Given that Indian market (US Markets as well) is in the cusp of a major bull run, this review could not have been more timely. While many of the stocks have run up a bit, there are still pockets of value in some sectors. And therein lies the advantages for the readers of the book. They should be able to avoid the mistakes that others make in the market by avoiding the stocks and sectors that have fully run up in their prices thereby offering investors little value. This book will also help them seek value that still exist in the Indian Markets.

This book is a difficult read. With important concepts hidden within deluge of prose and written in convoluted language, it takes the reader lot of effort to ‘take in’ this book. I have tried to help the reader by summarizing the key ideas of each chapter below. Having said that, no serious investor worth his bonds can afford not to read this book. After all which investor will want to accept that he is not ‘Intelligent’?

Chapter Summary

Chapter 1: Investment versus Speculation: Results to be expected by the Intelligent Investor
The entire focus of the book is on Investor. How do you define Investor? The book attempts to define Investor as one who undertakes 'Investment Operations'. An investment operation is one which, upon thorough analysis promises safety of principal and an adequate return. The above definition suffers from a paradox. If you invest when the market is down and stock prices are low, you are considered to be speculating as per market parlance. However as per Mr.Graham's definition, when you do that you are investing. On the other hand, if you buy shares during market highs the market considers it as investing while Mr.Graham considers it as speculating.
As per Mr.Graham, 'Intelligent Speculation' is as important as 'Intelligent Investing'. Examples of unintelligent Speculation include, one, speculating when you think you are investing, two, speculating seriously without proper knowledge and three, risking more money in speculation than you can afford to lose. Mr.Graham advises the investor to keep a separate speculation fund.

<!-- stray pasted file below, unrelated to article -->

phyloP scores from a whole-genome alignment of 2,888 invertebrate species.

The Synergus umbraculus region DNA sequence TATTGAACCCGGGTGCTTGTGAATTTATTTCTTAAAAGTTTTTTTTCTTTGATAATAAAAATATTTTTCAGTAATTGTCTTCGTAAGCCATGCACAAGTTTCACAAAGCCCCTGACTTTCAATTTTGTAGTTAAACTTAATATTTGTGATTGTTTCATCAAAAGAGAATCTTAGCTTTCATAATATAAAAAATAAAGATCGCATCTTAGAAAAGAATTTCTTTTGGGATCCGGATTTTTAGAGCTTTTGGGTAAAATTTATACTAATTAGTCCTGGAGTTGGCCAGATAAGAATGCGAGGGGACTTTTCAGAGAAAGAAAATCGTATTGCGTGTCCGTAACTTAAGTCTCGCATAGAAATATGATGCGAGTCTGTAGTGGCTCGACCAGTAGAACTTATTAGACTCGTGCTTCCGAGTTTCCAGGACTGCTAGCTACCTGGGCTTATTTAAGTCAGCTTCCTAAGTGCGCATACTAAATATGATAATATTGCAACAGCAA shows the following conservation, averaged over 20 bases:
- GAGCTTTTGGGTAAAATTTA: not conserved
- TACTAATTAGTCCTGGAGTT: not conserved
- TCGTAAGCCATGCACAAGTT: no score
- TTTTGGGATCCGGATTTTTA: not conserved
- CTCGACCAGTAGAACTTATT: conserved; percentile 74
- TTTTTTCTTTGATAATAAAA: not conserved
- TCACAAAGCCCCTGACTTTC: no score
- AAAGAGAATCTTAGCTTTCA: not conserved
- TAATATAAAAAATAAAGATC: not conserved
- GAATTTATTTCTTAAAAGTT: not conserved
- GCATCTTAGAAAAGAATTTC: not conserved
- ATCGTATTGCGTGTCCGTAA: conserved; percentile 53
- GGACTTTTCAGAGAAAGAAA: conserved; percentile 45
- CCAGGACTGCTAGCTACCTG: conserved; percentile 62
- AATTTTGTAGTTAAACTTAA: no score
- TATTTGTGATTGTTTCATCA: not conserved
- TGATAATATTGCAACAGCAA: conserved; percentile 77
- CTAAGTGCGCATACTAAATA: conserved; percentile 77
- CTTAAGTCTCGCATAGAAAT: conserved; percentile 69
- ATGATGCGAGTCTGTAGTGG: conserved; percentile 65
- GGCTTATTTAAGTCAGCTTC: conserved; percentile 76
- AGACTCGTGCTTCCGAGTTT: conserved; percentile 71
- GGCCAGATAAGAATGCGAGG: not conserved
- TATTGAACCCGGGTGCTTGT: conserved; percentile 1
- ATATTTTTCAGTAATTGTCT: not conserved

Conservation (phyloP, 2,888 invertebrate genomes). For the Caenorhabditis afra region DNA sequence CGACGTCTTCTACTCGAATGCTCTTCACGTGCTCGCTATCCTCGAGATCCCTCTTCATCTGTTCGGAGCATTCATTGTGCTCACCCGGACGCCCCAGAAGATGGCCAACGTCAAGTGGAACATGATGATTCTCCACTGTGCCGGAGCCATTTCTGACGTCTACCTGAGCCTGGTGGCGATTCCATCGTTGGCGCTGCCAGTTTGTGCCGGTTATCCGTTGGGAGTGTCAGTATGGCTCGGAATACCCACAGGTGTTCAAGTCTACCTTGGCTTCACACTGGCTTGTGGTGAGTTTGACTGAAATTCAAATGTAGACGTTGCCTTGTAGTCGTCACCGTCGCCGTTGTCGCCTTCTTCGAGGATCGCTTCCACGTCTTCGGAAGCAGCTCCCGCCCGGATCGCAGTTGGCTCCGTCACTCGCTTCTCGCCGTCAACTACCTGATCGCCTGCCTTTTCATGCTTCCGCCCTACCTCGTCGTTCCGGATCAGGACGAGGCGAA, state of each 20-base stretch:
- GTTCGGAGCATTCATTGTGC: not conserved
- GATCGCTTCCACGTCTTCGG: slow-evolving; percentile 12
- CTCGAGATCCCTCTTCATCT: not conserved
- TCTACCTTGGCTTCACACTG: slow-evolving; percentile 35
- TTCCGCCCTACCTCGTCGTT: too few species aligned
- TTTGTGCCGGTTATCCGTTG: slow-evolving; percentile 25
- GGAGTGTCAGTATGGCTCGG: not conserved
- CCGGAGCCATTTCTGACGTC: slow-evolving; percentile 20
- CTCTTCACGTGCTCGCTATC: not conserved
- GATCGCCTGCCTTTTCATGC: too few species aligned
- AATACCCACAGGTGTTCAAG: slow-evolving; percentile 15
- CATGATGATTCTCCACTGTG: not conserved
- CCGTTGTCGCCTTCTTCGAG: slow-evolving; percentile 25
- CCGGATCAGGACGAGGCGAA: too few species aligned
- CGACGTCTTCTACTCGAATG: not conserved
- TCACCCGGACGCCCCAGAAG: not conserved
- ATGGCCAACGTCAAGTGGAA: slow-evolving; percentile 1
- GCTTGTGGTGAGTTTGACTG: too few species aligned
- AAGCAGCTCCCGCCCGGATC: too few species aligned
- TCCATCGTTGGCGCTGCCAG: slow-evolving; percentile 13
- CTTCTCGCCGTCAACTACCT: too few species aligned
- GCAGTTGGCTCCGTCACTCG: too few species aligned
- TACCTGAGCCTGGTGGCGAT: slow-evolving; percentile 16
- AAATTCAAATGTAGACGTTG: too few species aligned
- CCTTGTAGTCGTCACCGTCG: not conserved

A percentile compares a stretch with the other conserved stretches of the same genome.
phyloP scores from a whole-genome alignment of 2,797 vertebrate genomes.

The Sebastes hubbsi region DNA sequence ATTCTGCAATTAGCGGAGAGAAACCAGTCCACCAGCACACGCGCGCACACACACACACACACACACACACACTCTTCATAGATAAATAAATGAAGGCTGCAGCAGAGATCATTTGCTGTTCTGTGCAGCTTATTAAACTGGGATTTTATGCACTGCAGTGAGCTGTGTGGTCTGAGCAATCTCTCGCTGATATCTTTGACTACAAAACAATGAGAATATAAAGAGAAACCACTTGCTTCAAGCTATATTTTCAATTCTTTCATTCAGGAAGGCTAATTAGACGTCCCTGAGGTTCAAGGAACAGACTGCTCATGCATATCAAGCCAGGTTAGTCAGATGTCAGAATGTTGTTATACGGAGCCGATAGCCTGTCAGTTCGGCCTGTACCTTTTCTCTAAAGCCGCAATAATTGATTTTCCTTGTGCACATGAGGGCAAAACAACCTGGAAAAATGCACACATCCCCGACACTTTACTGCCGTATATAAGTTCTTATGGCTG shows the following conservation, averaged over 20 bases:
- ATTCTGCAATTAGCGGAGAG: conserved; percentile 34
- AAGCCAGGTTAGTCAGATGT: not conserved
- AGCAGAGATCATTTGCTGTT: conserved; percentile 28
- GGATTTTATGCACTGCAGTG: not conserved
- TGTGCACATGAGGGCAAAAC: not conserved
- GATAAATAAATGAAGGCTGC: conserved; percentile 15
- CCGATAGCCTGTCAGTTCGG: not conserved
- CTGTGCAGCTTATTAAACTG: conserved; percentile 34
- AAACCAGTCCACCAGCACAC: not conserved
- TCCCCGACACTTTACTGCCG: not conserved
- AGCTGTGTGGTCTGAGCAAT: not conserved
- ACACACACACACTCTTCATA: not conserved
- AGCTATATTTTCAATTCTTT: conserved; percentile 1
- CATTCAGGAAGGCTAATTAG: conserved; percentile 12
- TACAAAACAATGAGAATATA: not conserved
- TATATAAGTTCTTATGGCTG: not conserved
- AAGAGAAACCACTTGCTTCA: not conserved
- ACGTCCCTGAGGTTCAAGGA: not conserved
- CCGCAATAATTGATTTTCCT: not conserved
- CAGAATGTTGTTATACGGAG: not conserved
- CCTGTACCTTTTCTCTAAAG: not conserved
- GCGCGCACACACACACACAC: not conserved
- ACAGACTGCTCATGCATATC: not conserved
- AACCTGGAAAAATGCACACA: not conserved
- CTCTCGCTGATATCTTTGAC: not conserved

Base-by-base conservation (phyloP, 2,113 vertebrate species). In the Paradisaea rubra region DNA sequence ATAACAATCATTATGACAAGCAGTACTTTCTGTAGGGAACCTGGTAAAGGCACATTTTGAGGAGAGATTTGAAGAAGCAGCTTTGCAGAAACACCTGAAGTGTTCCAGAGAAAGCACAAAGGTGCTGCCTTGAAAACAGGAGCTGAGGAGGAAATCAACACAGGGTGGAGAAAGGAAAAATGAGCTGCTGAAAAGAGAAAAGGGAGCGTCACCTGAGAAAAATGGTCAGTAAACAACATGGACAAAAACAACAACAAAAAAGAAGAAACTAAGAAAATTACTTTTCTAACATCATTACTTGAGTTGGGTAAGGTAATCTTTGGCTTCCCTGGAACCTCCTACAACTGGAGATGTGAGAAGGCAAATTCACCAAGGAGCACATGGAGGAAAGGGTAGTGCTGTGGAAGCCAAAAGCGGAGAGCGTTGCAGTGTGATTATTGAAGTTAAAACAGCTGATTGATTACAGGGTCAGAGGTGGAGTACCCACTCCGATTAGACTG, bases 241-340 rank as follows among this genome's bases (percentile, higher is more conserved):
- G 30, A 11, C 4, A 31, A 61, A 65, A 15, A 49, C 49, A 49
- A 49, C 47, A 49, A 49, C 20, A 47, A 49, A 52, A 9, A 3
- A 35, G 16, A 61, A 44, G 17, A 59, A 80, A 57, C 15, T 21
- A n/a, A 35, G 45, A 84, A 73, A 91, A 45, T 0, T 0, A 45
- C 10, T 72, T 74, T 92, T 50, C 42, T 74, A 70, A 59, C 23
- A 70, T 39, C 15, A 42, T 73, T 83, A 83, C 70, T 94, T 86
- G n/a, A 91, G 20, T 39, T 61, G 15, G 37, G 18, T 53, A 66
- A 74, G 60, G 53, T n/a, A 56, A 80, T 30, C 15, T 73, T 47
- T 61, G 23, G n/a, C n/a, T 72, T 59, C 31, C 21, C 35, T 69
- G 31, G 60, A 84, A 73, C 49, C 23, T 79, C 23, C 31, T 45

A defensive investor should have a good mix or quality stocks purchased at reasonable prices and high grade bonds.  If you are a defensive investor without much knowledge (it is another paradox, if you are reading this book, you are already an informed investor and you have knowledge of stock investing. This book is not for novices) Mr.Graham suggests three options. Mutual Funds, Investing in stocks directly through experts and dollar cost averaging. All these are explained in later chapters.
Since the enterprising investor spends more time and energy into here investing, she expects a better return (+5%) than that of a defensive investor. Mr.Graham advises that an enterprising investor focus first on loss avoidance. She should have a clear idea of the options that could lead to success. In her quest for better returns, the enterprising investor should neither trade in the market nor pay too much for growth, either short-term or long-term

Chapter 2: The investor and inflation
The conventional wisdom considers stocks as a hedge against inflation. In this chapter Mr.Graham debunks this theory. According to him socks are inflation hedges only if purchased at the right value. He points that over the long-term corporate earnings have not beaten inflation. However corporations are trying to increase the return on equity by taking on more debt which is a risky strategy in times of inflation. This is because, as the interest rates go up, the Interest payments go up exponentially while the value of the principal goes down. Author is not in favour of the other conventional inflation hedges including Gold since they have not been effective historically  as an inflation hedge.
In his commentary to the chapter, Mr.Jason Zweig, takes the discussion further. He talks about what is known as 'Money Illusion', the common idea that a two percent gain with four percent inflation is considered to be better than negative two percent return when the inflation is zero, even though both have the same impact on the purchasing power of the individual.
History shows that the market has performed badly both when the inflation was falling (as is happening now) and when the inflation goes above a particular limit. This leads us to the conclusion that there is an inflation sweet spot where the markets will go up.
In Mr.Graham's time, there were no vehicles to handle inflation. Since then, the availability of instruments like TIPS (Treasury Inflation Protected Securities) and REITs (Real Estate Investment Trusts) has provided investors with tools to fight inflation.

Chapter 3: A century of stock market history